Cyclica, a biotechnology company leveraging AI to accelerate drug discovery, today announced that it raised $23 million. It will use the proceeds to advance its platforms and bolster its commercial plans, according to CEO Naheed Kurji, including growing a pipeline of pre-clinical and clinical assets and pursuing segments like agrochemicals.
Traditionally, the design of small molecule therapies — therapies incorporating chemical probes that aren’t useful as drugs, but that inhibit or promote the function of specific proteins — has focused on disease-associated protein targets. But once a drug enters the body, it interacts with dozens, if not hundreds, of proteins before it is eliminated, and these interactions can impact safety or lead to repurposing opportunities. Moreover, despite how useful chemical probes are, only 4% of human proteins have a known chemical probe available.
Cyclica’s solution is a complementary set of structure-based and AI-powered drug discovery products: Ligand Design and Ligand Express. Together, they’re intended to help design molecules that minimize unwanted effects while providing an understanding of the molecules’ activity through integrated systems and pharmacogenomics (the study of the role of the genome in drug response).
Ligand Design can design chemical entities across a panel of targets, driven by a “metaheuristic” genetic algorithm dubbed MatchMaker and an AI technology called POEM. The platform begins by fragmenting seed molecules and derivatizing them with libraries to explore accessible chemical spaces. It then selects among the hypothetical molecules for those with desirable properties to proceed to the synthesis step, after which it computes polypharmacological profiles and selects those with preferred profiles before initiating cycles until a portion of molecules with desirable properties remain.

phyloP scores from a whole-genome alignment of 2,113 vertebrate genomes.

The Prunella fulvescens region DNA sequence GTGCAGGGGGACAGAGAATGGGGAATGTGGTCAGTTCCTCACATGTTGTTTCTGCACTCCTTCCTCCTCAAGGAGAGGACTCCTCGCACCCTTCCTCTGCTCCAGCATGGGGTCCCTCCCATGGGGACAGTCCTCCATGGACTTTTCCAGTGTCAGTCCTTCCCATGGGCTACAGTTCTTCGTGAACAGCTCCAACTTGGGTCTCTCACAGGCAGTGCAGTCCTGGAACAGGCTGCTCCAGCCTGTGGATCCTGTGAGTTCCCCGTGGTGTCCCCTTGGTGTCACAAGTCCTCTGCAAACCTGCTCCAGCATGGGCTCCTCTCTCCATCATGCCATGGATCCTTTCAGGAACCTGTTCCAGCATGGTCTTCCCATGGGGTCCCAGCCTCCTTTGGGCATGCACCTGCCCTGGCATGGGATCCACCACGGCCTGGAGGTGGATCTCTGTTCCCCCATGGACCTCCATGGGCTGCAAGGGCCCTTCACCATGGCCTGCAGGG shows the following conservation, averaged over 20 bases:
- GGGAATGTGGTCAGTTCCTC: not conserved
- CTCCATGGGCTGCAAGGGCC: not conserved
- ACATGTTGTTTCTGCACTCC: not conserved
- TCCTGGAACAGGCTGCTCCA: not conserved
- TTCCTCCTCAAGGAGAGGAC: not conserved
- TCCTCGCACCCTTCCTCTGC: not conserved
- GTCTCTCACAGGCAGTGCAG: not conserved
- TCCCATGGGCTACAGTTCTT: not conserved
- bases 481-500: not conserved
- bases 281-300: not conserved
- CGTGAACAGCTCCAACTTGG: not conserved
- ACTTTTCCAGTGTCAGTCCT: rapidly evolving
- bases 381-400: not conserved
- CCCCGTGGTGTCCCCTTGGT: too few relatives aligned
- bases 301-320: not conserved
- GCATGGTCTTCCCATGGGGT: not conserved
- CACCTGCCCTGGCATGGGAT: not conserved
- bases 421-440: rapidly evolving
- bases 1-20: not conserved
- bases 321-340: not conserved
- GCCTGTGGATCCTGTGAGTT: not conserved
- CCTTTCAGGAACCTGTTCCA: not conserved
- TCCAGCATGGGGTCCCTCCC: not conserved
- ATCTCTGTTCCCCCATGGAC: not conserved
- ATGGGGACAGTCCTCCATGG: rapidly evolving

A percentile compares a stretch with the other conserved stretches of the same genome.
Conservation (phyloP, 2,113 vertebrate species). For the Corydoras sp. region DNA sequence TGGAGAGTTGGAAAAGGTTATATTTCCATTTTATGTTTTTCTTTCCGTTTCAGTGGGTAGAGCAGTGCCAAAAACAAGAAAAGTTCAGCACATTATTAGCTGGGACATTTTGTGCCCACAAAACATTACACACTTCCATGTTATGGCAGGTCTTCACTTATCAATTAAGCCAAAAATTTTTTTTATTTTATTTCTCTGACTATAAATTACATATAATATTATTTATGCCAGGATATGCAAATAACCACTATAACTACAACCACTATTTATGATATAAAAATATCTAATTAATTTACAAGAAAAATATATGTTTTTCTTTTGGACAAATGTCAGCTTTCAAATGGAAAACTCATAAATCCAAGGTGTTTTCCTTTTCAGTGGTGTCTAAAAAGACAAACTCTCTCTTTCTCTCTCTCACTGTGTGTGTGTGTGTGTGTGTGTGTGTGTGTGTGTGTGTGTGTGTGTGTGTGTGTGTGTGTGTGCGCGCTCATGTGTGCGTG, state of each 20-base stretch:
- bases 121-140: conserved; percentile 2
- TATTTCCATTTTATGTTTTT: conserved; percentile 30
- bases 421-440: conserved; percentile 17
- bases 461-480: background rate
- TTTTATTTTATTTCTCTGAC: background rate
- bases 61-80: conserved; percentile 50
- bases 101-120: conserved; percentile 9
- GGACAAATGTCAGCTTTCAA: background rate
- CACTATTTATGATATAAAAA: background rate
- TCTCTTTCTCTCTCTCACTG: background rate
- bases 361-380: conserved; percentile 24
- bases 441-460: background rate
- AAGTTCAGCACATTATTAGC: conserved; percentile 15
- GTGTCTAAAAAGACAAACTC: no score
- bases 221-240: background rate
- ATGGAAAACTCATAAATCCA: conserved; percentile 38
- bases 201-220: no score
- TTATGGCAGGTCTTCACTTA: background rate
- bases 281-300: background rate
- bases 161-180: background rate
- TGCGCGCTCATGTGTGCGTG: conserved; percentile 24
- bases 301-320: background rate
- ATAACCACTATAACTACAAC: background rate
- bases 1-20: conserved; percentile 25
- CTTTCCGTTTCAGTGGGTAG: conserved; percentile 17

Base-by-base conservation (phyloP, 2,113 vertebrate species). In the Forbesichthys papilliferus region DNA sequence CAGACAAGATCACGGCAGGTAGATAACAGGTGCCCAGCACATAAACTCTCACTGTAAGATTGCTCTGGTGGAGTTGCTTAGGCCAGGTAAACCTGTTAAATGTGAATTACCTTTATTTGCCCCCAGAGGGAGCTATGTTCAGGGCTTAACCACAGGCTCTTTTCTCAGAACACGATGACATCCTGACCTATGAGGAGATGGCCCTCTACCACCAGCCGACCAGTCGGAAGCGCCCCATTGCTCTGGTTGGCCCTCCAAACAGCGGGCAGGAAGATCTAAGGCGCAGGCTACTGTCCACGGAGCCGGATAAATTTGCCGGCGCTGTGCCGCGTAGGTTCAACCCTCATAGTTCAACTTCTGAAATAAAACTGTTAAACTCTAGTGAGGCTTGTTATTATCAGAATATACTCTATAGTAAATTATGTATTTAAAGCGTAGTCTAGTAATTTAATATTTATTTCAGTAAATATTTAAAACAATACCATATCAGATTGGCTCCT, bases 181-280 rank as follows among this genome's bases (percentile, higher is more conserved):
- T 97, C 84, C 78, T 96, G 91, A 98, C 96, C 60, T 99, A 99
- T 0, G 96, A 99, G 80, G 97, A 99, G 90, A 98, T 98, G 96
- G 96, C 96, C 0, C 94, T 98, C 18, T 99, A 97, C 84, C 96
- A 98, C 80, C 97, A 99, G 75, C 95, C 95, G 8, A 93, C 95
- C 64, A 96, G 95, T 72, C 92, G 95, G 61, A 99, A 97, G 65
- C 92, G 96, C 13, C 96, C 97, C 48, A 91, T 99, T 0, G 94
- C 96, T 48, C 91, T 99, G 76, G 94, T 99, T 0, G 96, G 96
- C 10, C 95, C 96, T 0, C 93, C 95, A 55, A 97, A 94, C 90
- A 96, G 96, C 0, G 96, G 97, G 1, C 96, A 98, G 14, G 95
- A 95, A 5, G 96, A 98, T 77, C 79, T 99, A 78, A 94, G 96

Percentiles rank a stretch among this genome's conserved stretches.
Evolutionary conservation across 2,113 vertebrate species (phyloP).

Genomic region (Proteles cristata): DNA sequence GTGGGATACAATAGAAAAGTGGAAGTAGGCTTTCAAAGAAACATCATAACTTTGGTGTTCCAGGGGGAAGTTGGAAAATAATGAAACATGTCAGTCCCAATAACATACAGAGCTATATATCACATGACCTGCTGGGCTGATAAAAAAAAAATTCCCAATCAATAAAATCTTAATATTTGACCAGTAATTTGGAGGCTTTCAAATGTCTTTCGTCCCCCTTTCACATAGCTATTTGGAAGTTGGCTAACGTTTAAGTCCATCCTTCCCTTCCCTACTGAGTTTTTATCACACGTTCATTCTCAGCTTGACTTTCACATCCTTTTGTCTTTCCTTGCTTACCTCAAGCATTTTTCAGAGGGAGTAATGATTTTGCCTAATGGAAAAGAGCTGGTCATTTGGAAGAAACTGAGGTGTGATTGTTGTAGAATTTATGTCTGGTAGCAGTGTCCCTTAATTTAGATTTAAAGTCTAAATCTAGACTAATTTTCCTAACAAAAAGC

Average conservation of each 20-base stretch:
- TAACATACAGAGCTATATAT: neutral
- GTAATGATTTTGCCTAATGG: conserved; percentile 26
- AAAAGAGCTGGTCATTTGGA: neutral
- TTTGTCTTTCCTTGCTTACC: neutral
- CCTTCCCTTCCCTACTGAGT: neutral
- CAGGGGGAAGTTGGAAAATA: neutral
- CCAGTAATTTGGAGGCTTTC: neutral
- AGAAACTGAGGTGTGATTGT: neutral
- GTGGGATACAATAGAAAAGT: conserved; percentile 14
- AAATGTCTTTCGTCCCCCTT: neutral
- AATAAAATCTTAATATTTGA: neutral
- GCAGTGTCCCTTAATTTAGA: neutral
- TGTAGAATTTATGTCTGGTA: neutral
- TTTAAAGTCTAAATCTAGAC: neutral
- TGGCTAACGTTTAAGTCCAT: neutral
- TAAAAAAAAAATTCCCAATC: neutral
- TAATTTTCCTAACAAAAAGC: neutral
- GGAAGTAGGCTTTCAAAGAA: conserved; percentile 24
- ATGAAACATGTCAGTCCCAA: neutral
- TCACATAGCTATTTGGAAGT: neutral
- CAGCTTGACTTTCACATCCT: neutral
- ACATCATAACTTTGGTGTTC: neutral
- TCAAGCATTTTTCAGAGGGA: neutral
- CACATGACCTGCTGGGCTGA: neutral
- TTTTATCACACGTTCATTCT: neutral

Ligand Express is a cloud-based product that screens small-molecule drugs against repositories of structurally characterized proteins (proteomes) to determine optimal polypharmacological profiles. Using a drug-centric AI-powered system, Ligand Express identifies significant protein targets and determines the drug’s effect on these targets before visualizing the predicted drug-protein interactions. In this way, the platform provides a panoramic view of small molecules, identifying interactions to elucidate mechanisms and inform the prioritization of candidates.
With the support of the Ontario Centres of Excellence and IBM, Cyclica recently integrated a technology called structural pharmacogenomics (SPG) with Ligand Express. Tapping supercomputers, it maps a database of nucleotide polymorphisms (SNPs) to protein structures, allowing researchers to identify genetic variants that might impact small molecule binding or are implicated in disease.
Cyclica’s commercial strategy is to create hundreds of drug discovery programs across therapeutic areas via spin-outs and joint ventures with research institutions, facilitated through an academic partnership program. Its portfolio already includes more than 30 active and advancing drug discovery programs with early-stage and emerging biotech companies, including EntheogeniX Biosciences, NineteenGale Therapeutics, Rosetta Therapeutics, and the Rare Diseases Medicine Accelerator, as well as a joint venture with Mannin Research.
Drive Capital led the financing round announced this week (a series B), with participation from Chiesi Farmaceutici, GreenSky Capital, and members of Cyclica’s management team. It brings the Toronto-based company’s total raised to around $30 million following a $2.25 million round in July 2017.